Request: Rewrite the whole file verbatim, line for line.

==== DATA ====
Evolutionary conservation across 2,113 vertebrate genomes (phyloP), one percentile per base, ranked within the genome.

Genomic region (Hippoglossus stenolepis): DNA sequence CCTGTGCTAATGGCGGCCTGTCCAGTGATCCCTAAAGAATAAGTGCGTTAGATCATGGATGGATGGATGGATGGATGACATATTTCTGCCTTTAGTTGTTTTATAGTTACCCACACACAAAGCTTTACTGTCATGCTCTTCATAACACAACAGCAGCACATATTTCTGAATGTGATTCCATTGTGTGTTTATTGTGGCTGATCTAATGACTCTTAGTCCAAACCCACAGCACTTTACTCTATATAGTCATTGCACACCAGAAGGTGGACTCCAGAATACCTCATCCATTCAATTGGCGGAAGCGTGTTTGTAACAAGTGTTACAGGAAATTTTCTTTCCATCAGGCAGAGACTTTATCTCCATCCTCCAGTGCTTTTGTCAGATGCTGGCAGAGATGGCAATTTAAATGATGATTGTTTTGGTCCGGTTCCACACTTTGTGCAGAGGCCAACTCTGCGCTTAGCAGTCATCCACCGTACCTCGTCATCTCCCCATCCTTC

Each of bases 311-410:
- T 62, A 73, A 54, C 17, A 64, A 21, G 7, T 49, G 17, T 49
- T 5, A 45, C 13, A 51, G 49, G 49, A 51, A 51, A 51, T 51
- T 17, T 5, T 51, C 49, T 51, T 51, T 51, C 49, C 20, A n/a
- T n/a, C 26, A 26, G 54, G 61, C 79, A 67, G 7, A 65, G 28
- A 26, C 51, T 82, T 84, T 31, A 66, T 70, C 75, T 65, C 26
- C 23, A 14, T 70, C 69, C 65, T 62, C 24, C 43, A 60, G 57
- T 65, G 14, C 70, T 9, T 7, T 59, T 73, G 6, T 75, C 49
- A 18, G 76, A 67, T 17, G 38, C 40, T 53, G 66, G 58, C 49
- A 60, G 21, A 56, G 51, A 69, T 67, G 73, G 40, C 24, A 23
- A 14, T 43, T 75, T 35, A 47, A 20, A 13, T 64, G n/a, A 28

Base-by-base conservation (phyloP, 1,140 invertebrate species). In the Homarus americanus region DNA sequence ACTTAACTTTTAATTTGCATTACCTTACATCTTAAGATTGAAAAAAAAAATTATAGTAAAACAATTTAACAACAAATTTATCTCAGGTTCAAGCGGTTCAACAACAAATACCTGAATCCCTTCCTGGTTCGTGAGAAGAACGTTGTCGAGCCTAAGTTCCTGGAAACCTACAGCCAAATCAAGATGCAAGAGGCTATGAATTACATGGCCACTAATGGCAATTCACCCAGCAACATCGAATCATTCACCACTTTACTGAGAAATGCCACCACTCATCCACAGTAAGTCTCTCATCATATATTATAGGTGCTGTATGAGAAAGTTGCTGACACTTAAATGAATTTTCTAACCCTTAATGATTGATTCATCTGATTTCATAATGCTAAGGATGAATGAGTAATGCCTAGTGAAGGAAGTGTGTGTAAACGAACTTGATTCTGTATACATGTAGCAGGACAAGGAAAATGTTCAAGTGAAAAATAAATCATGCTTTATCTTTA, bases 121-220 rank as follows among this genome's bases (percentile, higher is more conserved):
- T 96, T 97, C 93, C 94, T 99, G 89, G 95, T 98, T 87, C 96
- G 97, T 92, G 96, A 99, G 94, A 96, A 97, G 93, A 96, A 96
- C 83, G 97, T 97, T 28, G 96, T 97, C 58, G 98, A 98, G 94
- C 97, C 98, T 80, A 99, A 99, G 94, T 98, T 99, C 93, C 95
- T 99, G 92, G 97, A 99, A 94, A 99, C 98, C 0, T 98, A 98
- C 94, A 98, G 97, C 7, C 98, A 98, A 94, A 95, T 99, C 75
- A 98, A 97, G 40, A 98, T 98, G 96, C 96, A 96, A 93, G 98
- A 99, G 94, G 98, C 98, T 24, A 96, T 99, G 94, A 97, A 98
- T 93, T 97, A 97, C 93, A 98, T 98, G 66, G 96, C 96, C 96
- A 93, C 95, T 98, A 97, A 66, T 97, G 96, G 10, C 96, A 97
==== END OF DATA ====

Evolutionary conservation across 2,113 vertebrate genomes (phyloP), one percentile per base, ranked within the genome.

Genomic region (Hippoglossus stenolepis): DNA sequence CCTGTGCTAATGGCGGCCTGTCCAGTGATCCCTAAAGAATAAGTGCGTTAGATCATGGATGGATGGATGGATGGATGACATATTTCTGCCTTTAGTTGTTTTATAGTTACCCACACACAAAGCTTTACTGTCATGCTCTTCATAACACAACAGCAGCACATATTTCTGAATGTGATTCCATTGTGTGTTTATTGTGGCTGATCTAATGACTCTTAGTCCAAACCCACAGCACTTTACTCTATATAGTCATTGCACACCAGAAGGTGGACTCCAGAATACCTCATCCATTCAATTGGCGGAAGCGTGTTTGTAACAAGTGTTACAGGAAATTTTCTTTCCATCAGGCAGAGACTTTATCTCCATCCTCCAGTGCTTTTGTCAGATGCTGGCAGAGATGGCAATTTAAATGATGATTGTTTTGGTCCGGTTCCACACTTTGTGCAGAGGCCAACTCTGCGCTTAGCAGTCATCCACCGTACCTCGTCATCTCCCCATCCTTC

Each of bases 311-410:
- T 62, A 73, A 54, C 17, A 64, A 21, G 7, T 49, G 17, T 49
- T 5, A 45, C 13, A 51, G 49, G 49, A 51, A 51, A 51, T 51
- T 17, T 5, T 51, C 49, T 51, T 51, T 51, C 49, C 20, A n/a
- T n/a, C 26, A 26, G 54, G 61, C 79, A 67, G 7, A 65, G 28
- A 26, C 51, T 82, T 84, T 31, A 66, T 70, C 75, T 65, C 26
- C 23, A 14, T 70, C 69, C 65, T 62, C 24, C 43, A 60, G 57
- T 65, G 14, C 70, T 9, T 7, T 59, T 73, G 6, T 75, C 49
- A 18, G 76, A 67, T 17, G 38, C 40, T 53, G 66, G 58, C 49
- A 60, G 21, A 56, G 51, A 69, T 67, G 73, G 40, C 24, A 23
- A 14, T 43, T 75, T 35, A 47, A 20, A 13, T 64, G n/a, A 28

Base-by-base conservation (phyloP, 1,140 invertebrate species). In the Homarus americanus region DNA sequence ACTTAACTTTTAATTTGCATTACCTTACATCTTAAGATTGAAAAAAAAAATTATAGTAAAACAATTTAACAACAAATTTATCTCAGGTTCAAGCGGTTCAACAACAAATACCTGAATCCCTTCCTGGTTCGTGAGAAGAACGTTGTCGAGCCTAAGTTCCTGGAAACCTACAGCCAAATCAAGATGCAAGAGGCTATGAATTACATGGCCACTAATGGCAATTCACCCAGCAACATCGAATCATTCACCACTTTACTGAGAAATGCCACCACTCATCCACAGTAAGTCTCTCATCATATATTATAGGTGCTGTATGAGAAAGTTGCTGACACTTAAATGAATTTTCTAACCCTTAATGATTGATTCATCTGATTTCATAATGCTAAGGATGAATGAGTAATGCCTAGTGAAGGAAGTGTGTGTAAACGAACTTGATTCTGTATACATGTAGCAGGACAAGGAAAATGTTCAAGTGAAAAATAAATCATGCTTTATCTTTA, bases 121-220 rank as follows among this genome's bases (percentile, higher is more conserved):
- T 96, T 97, C 93, C 94, T 99, G 89, G 95, T 98, T 87, C 96
- G 97, T 92, G 96, A 99, G 94, A 96, A 97, G 93, A 96, A 96
- C 83, G 97, T 97, T 28, G 96, T 97, C 58, G 98, A 98, G 94
- C 97, C 98, T 80, A 99, A 99, G 94, T 98, T 99, C 93, C 95
- T 99, G 92, G 97, A 99, A 94, A 99, C 98, C 0, T 98, A 98
- C 94, A 98, G 97, C 7, C 98, A 98, A 94, A 95, T 99, C 75
- A 98, A 97, G 40, A 98, T 98, G 96, C 96, A 96, A 93, G 98
- A 99, G 94, G 98, C 98, T 24, A 96, T 99, G 94, A 97, A 98
- T 93, T 97, A 97, C 93, A 98, T 98, G 66, G 96, C 96, C 96
- A 93, C 95, T 98, A 97, A 66, T 97, G 96, G 10, C 96, A 97